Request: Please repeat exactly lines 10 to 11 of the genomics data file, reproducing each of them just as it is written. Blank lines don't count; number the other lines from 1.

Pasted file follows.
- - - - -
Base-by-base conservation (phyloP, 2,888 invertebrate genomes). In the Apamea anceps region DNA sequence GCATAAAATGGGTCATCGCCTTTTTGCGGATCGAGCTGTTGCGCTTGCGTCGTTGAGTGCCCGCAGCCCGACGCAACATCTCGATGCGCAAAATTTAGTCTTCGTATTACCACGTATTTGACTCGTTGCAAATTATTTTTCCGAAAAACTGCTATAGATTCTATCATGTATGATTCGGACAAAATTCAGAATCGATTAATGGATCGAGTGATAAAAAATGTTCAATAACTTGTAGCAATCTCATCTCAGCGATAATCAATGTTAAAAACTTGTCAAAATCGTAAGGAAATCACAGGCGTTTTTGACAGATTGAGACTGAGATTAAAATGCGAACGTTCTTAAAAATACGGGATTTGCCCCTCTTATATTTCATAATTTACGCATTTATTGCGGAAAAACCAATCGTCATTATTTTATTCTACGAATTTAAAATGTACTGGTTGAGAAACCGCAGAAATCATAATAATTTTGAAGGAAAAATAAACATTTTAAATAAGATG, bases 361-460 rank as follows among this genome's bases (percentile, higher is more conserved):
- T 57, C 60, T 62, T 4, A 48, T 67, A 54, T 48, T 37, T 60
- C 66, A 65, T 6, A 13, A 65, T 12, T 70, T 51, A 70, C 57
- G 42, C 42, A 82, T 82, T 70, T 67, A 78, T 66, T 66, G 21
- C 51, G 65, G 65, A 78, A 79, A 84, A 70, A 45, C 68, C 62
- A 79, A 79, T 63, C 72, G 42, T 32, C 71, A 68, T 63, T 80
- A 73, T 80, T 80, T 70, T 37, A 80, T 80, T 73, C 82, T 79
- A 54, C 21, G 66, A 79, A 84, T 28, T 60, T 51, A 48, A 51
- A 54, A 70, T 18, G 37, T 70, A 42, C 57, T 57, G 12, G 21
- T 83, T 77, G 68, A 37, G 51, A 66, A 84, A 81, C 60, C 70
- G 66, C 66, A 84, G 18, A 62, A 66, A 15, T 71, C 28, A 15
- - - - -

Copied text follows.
- T 83, T 77, G 68, A 37, G 51, A 66, A 84, A 81, C 60, C 70
- G 66, C 66, A 84, G 18, A 62, A 66, A 15, T 71, C 28, A 15